As part of its new Local Plan, the Authority has made a number of significant changes to planning policy in the National Park.
This page highlights some of the most important policy changes in relation to traditional barns – and the associated opportunities for development to support the local economy and communities.
We would welcome applications now that are in accordance with these new policies.
The new policies provide more flexibility to adapt traditional farm buildings or convert them to a different use.
The most significant change is that some ‘roadside’ barns (as well as barns located in settlements or within farmsteads) can now be converted into:
- housing for local people;
- short-stay visitor accommodation; or,
- employment uses (such as a café, brewery, office, craft or manufacturing workshop, nursery, art studio, gym or other sport uses).
Which barns can be converted?
The options for development of a barn will largely depend on two factors:
- its accessibility (for vehicles, infrastructure, services); and
- the visual impact on the building and surrounding landscape.
In terms of accessibility, the barn must be ‘roadside’. There is a degree of flexibility here but essentially that means that the site must already be accessible by a standard road vehicle without the need to create new tracks.
In order to minimise the visual impact of development, the barn must:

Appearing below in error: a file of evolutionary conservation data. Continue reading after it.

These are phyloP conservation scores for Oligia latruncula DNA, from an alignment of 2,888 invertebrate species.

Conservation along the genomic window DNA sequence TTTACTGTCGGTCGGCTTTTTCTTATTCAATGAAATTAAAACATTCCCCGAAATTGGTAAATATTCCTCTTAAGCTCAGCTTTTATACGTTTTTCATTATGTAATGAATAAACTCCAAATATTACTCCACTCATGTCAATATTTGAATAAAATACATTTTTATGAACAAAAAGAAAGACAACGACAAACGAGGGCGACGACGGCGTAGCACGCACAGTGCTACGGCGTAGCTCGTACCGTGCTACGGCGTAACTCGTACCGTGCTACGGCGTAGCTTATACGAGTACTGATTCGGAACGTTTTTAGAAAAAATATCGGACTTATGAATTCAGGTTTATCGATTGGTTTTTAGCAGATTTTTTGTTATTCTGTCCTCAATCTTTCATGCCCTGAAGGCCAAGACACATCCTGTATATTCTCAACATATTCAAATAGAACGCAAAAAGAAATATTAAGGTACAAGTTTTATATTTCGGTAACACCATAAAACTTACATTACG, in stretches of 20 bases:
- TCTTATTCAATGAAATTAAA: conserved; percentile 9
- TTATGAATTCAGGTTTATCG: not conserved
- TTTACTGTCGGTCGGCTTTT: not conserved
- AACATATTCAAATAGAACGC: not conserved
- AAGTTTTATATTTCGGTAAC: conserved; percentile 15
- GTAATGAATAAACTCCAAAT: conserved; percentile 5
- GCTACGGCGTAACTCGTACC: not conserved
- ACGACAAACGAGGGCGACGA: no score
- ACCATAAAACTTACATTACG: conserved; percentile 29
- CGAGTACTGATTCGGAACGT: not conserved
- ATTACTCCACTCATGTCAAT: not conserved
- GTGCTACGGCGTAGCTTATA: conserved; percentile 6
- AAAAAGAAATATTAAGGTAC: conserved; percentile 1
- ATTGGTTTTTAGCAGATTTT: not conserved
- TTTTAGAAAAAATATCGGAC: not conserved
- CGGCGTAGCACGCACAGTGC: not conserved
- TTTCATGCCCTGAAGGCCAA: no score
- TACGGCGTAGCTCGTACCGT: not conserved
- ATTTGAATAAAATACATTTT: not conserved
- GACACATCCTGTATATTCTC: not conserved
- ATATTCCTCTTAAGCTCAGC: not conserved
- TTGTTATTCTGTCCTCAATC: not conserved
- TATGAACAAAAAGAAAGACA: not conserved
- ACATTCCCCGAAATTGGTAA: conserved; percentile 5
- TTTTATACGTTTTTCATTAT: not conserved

- be structurally sound;
- be large enough to accommodate the proposed use without the need for an extension;
- have enough openings to let in natural light;
- be located on a site with capacity to create a curtilage (boundary to the property) without significant visual impact.
One way of minimising the impacts of converting barns is to use a ‘pod’. A pod is a pre-fabricated structure that can be assembled and inserted inside a barn to make it a more usable space. It can be put to a range of uses, but minimises the amount of change to the building’s appearance and its original fabric. The pod idea has been trialled in the National Park through a prototype but has yet to be properly tested, so there remains a lot of scope to develop and refine the idea. An introduction to the pod idea and some of the issues to consider can be found in the Fieldbarn Design Guide.
Barns that are not suitable for ‘high-intensity’ uses may still be capable of being used more profitably either by:
- conversion to a ‘low-intensity’ use (such as camping barn, stables, secure storage, school resource or outdoor pursuits base, kennels, ‘retreat’, filming location, wood or biomass boiler store); or,
- adapting the building to fulfil a more useful agricultural function.
The Authority has produced a Toolkit that provides more detailed advice to help you decide what sort of uses may be appropriate for any particular barn or group of buildings.
How can I find out more?
If you have a barn that you are proposing to develop, you can get comprehensive, expert advice by using the Authority’s pre-application advice service.
Repairing and restoring traditional field barns in the National Park is also one of the objectives agreed by the Authority and a wide range of local partner organisations in the National Park Management Plan 2019-24.